From Project: Redcap
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While the setting of Ars Magica is not historical Europe, Mythic Europe is heavily influenced by our real world's history and myths. Fortunately, there is no shortage of sources of information on these matters. Educating yourself and playing with history and folklore is part of the pleasure of playing Ars Magica.
The following cover the history of large parts of Europe and are relevant to most Ars Magica sagas.
- The Catholic Encyclopedia
- The Catholic bias is just the right one for an Ars Magica game. The encyclopedia is a great introduction to the many heresies, the structure of the Church, theological issues, and so on.
- Thomas Aquinas' Summa Theologiae
- The main source for Thomist scholastic thought, translated into English. Written as a textbook for medieval students, hence remarkably accessible. The place to find explanations of scholastic, ecclesiastical, theological or philosophical concepts like species or heresy.
- Entry on Aristotle in the Stanford Encyclopedia of Philosophy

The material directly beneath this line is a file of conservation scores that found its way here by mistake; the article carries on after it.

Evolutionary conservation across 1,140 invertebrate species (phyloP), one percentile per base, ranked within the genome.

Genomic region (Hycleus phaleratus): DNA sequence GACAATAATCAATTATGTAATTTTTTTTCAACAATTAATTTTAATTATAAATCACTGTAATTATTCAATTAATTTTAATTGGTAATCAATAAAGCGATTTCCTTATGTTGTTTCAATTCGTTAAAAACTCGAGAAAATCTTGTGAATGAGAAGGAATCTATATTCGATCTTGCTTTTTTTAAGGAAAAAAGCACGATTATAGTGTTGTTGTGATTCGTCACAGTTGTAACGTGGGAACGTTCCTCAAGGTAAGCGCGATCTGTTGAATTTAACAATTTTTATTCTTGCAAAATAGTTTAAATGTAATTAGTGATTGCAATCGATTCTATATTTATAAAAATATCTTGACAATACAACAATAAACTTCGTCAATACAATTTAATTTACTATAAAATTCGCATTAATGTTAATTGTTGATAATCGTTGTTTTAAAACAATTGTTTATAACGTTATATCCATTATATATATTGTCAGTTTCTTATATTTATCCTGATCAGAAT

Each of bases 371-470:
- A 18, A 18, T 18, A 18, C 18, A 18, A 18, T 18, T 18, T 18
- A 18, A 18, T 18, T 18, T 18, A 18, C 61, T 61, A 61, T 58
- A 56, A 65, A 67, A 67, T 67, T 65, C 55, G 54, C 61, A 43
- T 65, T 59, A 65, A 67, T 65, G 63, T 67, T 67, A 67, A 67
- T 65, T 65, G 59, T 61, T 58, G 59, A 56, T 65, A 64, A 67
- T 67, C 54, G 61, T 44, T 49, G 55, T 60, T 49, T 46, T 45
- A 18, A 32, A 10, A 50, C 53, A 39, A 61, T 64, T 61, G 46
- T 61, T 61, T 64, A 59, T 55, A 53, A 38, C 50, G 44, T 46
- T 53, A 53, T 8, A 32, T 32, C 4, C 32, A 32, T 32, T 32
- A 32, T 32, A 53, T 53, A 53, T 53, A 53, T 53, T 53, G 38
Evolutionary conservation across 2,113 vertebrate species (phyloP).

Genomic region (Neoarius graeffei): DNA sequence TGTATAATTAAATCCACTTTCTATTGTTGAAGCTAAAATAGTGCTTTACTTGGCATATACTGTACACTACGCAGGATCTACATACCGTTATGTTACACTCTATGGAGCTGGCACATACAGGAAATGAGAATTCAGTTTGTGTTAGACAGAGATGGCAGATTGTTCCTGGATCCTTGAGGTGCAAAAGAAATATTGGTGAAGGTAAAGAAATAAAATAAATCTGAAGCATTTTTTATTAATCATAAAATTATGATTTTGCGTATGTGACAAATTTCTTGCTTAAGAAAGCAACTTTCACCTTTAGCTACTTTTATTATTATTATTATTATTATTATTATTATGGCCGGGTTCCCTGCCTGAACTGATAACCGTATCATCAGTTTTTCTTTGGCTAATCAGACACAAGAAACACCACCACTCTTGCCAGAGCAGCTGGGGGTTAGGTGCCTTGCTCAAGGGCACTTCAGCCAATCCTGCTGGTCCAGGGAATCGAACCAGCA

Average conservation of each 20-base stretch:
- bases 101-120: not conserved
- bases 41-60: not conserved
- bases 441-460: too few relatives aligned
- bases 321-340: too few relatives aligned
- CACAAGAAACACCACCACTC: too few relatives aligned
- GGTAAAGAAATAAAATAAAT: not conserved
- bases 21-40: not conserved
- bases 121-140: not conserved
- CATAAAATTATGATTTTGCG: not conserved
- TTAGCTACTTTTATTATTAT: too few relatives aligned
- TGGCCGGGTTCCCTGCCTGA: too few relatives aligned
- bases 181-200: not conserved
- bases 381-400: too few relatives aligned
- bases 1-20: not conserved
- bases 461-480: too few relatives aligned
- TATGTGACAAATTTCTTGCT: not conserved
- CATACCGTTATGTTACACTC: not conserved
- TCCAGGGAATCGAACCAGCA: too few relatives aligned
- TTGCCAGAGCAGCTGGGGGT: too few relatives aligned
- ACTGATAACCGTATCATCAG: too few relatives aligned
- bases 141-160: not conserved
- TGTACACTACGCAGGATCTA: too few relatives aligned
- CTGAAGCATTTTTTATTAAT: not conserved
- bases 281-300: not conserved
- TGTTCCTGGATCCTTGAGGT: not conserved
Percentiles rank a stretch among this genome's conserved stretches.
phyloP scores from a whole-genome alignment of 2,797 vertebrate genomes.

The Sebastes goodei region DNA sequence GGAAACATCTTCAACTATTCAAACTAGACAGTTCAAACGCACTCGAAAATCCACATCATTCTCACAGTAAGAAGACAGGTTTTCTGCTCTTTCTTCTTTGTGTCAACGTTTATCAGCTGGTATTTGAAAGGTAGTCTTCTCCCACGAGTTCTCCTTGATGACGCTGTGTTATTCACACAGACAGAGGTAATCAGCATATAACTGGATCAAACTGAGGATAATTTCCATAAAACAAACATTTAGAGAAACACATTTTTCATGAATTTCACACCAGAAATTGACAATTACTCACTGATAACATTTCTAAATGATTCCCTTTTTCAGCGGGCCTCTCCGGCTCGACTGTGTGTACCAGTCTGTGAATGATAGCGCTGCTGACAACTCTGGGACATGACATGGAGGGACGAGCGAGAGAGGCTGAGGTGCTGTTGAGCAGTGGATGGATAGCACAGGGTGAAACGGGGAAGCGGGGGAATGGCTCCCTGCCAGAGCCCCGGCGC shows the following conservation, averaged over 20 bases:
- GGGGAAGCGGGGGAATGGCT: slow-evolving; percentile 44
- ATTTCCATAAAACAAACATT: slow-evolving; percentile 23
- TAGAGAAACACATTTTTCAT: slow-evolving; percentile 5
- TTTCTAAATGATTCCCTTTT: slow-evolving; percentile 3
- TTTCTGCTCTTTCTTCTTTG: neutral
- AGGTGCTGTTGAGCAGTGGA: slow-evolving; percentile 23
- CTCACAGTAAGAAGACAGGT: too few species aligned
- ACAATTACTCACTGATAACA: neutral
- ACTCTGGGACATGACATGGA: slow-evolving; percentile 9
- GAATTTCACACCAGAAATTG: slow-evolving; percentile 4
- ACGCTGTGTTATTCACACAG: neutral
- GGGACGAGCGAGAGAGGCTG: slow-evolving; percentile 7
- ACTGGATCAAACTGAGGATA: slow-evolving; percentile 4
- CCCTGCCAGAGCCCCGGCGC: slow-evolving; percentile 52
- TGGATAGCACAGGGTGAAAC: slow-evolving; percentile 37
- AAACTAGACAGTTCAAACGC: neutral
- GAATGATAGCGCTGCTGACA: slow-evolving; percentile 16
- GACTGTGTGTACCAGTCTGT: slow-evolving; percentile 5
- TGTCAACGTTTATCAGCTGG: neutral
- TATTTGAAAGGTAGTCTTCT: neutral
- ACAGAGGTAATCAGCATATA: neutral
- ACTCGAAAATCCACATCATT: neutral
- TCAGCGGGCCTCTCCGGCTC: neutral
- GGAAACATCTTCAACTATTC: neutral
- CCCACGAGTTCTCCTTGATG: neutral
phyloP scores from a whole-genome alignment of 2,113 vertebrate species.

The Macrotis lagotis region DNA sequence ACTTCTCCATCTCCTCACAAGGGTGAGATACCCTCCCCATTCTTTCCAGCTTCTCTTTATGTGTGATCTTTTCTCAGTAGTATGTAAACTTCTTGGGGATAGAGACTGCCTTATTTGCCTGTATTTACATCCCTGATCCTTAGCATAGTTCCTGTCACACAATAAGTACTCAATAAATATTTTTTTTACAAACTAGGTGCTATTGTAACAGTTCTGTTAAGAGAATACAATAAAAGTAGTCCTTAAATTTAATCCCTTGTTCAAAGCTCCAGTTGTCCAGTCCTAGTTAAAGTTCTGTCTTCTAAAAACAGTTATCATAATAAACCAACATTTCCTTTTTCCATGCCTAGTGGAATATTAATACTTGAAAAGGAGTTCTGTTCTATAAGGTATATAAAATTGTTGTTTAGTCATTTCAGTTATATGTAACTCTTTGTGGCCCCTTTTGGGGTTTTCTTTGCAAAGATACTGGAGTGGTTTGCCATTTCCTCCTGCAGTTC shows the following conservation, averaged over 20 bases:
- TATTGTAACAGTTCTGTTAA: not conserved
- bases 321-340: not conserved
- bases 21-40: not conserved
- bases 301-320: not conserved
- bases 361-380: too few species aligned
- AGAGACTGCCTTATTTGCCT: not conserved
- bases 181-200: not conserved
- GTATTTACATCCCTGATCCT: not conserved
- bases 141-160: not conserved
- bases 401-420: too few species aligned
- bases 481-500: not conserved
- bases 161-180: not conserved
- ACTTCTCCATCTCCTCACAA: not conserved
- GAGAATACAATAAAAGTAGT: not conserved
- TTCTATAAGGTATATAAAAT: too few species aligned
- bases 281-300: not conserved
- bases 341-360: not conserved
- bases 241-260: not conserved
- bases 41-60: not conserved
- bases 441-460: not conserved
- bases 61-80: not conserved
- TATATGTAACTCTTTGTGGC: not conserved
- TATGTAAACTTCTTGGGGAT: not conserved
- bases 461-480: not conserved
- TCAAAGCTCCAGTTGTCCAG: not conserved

- Aristotle - 'the philosopher' - is the authority scholastic thinkers quote most. This article gives a thorough overview of his work and its tradition.
- Folklore and Mythology Electronic Texts
- Thanks to D. L. Ashliman and the University of Pittsburgh, a great wealth of folk tales is available at your fingerprints. Following his links will lead you to other interesting places.
- The Medieval Bestiary
- Illustrated online bestiary combined from two major medieval bestiaries. You'll find the source for many Beasts of Virtue as well as ideas for monsters, familiars, Animal Companions, and more.
- Theophilus Presbyter's Schedula Diversarum Artium
- This site provides Latin editions and translations into English, French and German of a famous 12th century text on painting, metallurgy, glass- and jewelry-making. A rare real-world source for stuff and procedures in a magus' laboratory.
- Historical Maps of Europe
- Historical maps of Europe from the University of Texas at Austin
These sources are unfortunately not available online. However, a visit to your local library or a few purchases can bring you in touch with them.